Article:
Teachers and administrative staff in New Zealand schools can now access Pond, the digital learning hub designed by Crown-company Network for Learning (N4L).
When teachers return from school holidays next week, they can take part in N4L’s new ‘Make a Splash’ programme designed to help them make the most of Pond, N4L says in a statement.
More than 75 schools representing around 2000 teachers have already signed up to be part of the program, and they will join the 1500 teachers already inside Pond.
N4L demonstrated several of the features of Pond to more than 2000 attendees of the ULearn teachers' conference this week in Rotorua.
“Teachers have told us they want the ability to group items into related topics,” says Chris South, N4L’s head of dynamic services, responsible for Pond’s development.
“From today, they can now bundle resources into ‘buckets’, and other teachers can easily view and share these buckets within Pond. We wanted to make it easier for teachers to see what their colleagues in other schools find interesting and useful for student learning and their own professional development.”
Other new features include the ability to bookmark items (called ‘Ka Pai’, the Maori name for ‘good’) and a new ‘Ponder this ...’ tool allowing teachers to save items into Pond via a Chrome web browser (by clicking on a Pond icon on the browser’s toolbar). Teachers can now also upload documents directly to Pond.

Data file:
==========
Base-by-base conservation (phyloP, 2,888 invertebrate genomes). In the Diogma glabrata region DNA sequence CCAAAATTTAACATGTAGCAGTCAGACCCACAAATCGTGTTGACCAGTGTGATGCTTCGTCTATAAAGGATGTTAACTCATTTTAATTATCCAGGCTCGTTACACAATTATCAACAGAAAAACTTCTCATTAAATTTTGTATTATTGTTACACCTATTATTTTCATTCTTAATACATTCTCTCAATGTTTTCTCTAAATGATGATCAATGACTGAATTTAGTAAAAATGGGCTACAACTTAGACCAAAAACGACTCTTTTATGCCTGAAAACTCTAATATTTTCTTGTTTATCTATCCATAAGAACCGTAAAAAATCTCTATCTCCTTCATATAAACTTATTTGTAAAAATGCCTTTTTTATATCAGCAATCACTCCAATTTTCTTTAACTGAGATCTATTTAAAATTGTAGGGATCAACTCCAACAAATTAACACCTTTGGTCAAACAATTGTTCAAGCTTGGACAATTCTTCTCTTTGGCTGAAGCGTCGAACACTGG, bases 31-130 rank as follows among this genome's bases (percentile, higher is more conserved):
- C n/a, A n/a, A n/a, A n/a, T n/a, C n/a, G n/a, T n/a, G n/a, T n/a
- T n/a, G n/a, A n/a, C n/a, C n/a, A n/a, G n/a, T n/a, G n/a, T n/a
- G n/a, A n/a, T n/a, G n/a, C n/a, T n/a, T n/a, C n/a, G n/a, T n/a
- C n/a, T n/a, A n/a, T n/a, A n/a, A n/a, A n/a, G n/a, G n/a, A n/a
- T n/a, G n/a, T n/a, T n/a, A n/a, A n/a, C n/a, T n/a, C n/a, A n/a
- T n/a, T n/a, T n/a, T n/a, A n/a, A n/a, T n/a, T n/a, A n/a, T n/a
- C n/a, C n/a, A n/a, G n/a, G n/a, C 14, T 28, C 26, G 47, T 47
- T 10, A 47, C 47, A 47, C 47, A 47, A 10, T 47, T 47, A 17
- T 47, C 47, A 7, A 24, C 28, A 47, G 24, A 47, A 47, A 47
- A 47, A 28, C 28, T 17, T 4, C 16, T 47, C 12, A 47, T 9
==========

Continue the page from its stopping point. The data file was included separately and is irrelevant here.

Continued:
Both the rollout of N4L’s Pond and Managed Network are running are ahead of schedule, with the company surpassing its end-year target of giving all teachers access to Pond a couple of of months early, N4L says in a statement.
The Managed Network surpassed its 700th connection nearly five months ahead of schedule, with 928 schools connected to date. A connection to N4L’s Managed Network is not required to use Pond, which can be accessed with any internet connection.Read more: New Zealand Councils get free access to process library
“Pond prompts us to a consider alternative education resources that we may not have otherwise known about,” says Steve Hornby, a primary school teacher from Solway School in Masterton. “If a colleague teaching the same subject in another school has found an online programme that has helped get their students excited about a topic, then our teachers can see this in Pond and review the programme knowing that their peers have used it and liked it. It tells us that that resource is worth investigating for our own use.”
Primary school teacher Trudi Browne, who is introducing Pond to Burnside primary school teachers in Christchurch, says the response to the portal has been positive: “Our teachers are enjoying following the teacher profiles of their colleagues in other schools. The search engine is also proving popular as it allows us to go deep into the archives of Digital NZ and search video clips that are hard to find on regular search engines. Pond’s search returns the more educationally useful material to the top of the list and this saves us time having to go look for them.”